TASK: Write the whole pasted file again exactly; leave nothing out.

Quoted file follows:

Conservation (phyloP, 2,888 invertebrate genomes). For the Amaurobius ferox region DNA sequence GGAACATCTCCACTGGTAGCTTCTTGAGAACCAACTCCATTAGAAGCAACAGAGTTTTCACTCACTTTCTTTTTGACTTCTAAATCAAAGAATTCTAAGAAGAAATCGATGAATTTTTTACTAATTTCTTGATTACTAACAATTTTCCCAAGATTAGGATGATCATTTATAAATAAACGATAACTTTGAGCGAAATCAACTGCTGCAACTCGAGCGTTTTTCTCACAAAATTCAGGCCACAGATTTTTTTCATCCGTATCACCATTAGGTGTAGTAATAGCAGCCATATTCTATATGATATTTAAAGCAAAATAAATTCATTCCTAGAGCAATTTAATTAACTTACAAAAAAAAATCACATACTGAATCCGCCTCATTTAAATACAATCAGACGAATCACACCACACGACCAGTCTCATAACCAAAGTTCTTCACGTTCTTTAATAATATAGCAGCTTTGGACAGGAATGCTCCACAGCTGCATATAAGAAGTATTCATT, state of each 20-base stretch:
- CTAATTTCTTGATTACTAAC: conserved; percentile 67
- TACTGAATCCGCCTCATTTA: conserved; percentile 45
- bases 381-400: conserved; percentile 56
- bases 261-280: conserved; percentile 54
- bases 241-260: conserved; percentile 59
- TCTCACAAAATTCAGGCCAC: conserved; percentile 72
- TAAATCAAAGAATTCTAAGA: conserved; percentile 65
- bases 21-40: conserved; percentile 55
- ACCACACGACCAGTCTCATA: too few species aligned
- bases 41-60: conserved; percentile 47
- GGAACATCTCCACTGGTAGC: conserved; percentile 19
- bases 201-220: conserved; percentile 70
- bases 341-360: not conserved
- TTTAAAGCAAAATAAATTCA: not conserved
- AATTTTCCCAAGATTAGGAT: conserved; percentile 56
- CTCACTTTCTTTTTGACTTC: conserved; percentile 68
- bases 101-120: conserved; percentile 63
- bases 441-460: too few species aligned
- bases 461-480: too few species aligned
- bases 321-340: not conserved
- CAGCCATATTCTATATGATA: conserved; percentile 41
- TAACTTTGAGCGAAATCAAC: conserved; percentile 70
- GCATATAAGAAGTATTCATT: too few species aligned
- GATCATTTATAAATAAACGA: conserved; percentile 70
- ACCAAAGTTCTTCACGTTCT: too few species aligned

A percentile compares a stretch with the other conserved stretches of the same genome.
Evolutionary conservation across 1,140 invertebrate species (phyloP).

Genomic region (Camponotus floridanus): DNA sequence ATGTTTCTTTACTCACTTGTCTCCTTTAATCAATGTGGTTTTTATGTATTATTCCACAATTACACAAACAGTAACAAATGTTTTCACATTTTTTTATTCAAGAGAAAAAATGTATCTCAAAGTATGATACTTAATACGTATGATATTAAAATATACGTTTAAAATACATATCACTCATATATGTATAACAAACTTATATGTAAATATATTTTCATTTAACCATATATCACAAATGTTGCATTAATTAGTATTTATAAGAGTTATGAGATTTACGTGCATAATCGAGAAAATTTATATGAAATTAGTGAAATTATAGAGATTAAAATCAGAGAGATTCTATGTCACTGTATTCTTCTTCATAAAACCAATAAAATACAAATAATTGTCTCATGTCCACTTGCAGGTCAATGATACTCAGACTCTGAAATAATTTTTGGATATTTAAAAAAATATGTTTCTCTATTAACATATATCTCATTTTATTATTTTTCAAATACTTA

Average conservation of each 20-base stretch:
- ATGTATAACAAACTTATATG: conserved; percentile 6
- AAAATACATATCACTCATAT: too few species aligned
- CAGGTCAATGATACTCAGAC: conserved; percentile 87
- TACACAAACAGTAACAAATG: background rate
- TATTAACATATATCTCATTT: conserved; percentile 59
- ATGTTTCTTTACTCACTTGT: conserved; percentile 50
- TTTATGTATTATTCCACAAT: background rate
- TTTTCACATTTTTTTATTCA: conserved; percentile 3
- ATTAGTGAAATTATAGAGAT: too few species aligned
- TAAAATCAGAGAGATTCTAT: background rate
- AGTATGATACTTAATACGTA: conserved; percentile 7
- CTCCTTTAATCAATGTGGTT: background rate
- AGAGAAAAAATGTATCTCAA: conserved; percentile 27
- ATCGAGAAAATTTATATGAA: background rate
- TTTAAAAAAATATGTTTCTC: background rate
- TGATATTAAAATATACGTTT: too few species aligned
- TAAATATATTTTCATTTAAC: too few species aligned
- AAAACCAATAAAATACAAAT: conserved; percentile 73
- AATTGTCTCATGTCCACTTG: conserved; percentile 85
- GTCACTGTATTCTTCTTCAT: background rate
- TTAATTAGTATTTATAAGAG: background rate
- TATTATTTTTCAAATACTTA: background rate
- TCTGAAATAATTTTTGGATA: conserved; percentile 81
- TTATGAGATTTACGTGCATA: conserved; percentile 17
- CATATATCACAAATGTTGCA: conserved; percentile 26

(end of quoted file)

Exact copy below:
Conservation (phyloP, 2,888 invertebrate genomes). For the Amaurobius ferox region DNA sequence GGAACATCTCCACTGGTAGCTTCTTGAGAACCAACTCCATTAGAAGCAACAGAGTTTTCACTCACTTTCTTTTTGACTTCTAAATCAAAGAATTCTAAGAAGAAATCGATGAATTTTTTACTAATTTCTTGATTACTAACAATTTTCCCAAGATTAGGATGATCATTTATAAATAAACGATAACTTTGAGCGAAATCAACTGCTGCAACTCGAGCGTTTTTCTCACAAAATTCAGGCCACAGATTTTTTTCATCCGTATCACCATTAGGTGTAGTAATAGCAGCCATATTCTATATGATATTTAAAGCAAAATAAATTCATTCCTAGAGCAATTTAATTAACTTACAAAAAAAAATCACATACTGAATCCGCCTCATTTAAATACAATCAGACGAATCACACCACACGACCAGTCTCATAACCAAAGTTCTTCACGTTCTTTAATAATATAGCAGCTTTGGACAGGAATGCTCCACAGCTGCATATAAGAAGTATTCATT, state of each 20-base stretch:
- CTAATTTCTTGATTACTAAC: conserved; percentile 67
- TACTGAATCCGCCTCATTTA: conserved; percentile 45
- bases 381-400: conserved; percentile 56
- bases 261-280: conserved; percentile 54
- bases 241-260: conserved; percentile 59
- TCTCACAAAATTCAGGCCAC: conserved; percentile 72
- TAAATCAAAGAATTCTAAGA: conserved; percentile 65
- bases 21-40: conserved; percentile 55
- ACCACACGACCAGTCTCATA: too few species aligned
- bases 41-60: conserved; percentile 47
- GGAACATCTCCACTGGTAGC: conserved; percentile 19
- bases 201-220: conserved; percentile 70
- bases 341-360: not conserved
- TTTAAAGCAAAATAAATTCA: not conserved
- AATTTTCCCAAGATTAGGAT: conserved; percentile 56
- CTCACTTTCTTTTTGACTTC: conserved; percentile 68
- bases 101-120: conserved; percentile 63
- bases 441-460: too few species aligned
- bases 461-480: too few species aligned
- bases 321-340: not conserved
- CAGCCATATTCTATATGATA: conserved; percentile 41
- TAACTTTGAGCGAAATCAAC: conserved; percentile 70
- GCATATAAGAAGTATTCATT: too few species aligned
- GATCATTTATAAATAAACGA: conserved; percentile 70
- ACCAAAGTTCTTCACGTTCT: too few species aligned

A percentile compares a stretch with the other conserved stretches of the same genome.
Evolutionary conservation across 1,140 invertebrate species (phyloP).

Genomic region (Camponotus floridanus): DNA sequence ATGTTTCTTTACTCACTTGTCTCCTTTAATCAATGTGGTTTTTATGTATTATTCCACAATTACACAAACAGTAACAAATGTTTTCACATTTTTTTATTCAAGAGAAAAAATGTATCTCAAAGTATGATACTTAATACGTATGATATTAAAATATACGTTTAAAATACATATCACTCATATATGTATAACAAACTTATATGTAAATATATTTTCATTTAACCATATATCACAAATGTTGCATTAATTAGTATTTATAAGAGTTATGAGATTTACGTGCATAATCGAGAAAATTTATATGAAATTAGTGAAATTATAGAGATTAAAATCAGAGAGATTCTATGTCACTGTATTCTTCTTCATAAAACCAATAAAATACAAATAATTGTCTCATGTCCACTTGCAGGTCAATGATACTCAGACTCTGAAATAATTTTTGGATATTTAAAAAAATATGTTTCTCTATTAACATATATCTCATTTTATTATTTTTCAAATACTTA

Average conservation of each 20-base stretch:
- ATGTATAACAAACTTATATG: conserved; percentile 6
- AAAATACATATCACTCATAT: too few species aligned
- CAGGTCAATGATACTCAGAC: conserved; percentile 87
- TACACAAACAGTAACAAATG: background rate
- TATTAACATATATCTCATTT: conserved; percentile 59
- ATGTTTCTTTACTCACTTGT: conserved; percentile 50
- TTTATGTATTATTCCACAAT: background rate
- TTTTCACATTTTTTTATTCA: conserved; percentile 3
- ATTAGTGAAATTATAGAGAT: too few species aligned
- TAAAATCAGAGAGATTCTAT: background rate
- AGTATGATACTTAATACGTA: conserved; percentile 7
- CTCCTTTAATCAATGTGGTT: background rate
- AGAGAAAAAATGTATCTCAA: conserved; percentile 27
- ATCGAGAAAATTTATATGAA: background rate
- TTTAAAAAAATATGTTTCTC: background rate
- TGATATTAAAATATACGTTT: too few species aligned
- TAAATATATTTTCATTTAAC: too few species aligned
- AAAACCAATAAAATACAAAT: conserved; percentile 73
- AATTGTCTCATGTCCACTTG: conserved; percentile 85
- GTCACTGTATTCTTCTTCAT: background rate
- TTAATTAGTATTTATAAGAG: background rate
- TATTATTTTTCAAATACTTA: background rate
- TCTGAAATAATTTTTGGATA: conserved; percentile 81
- TTATGAGATTTACGTGCATA: conserved; percentile 17
- CATATATCACAAATGTTGCA: conserved; percentile 26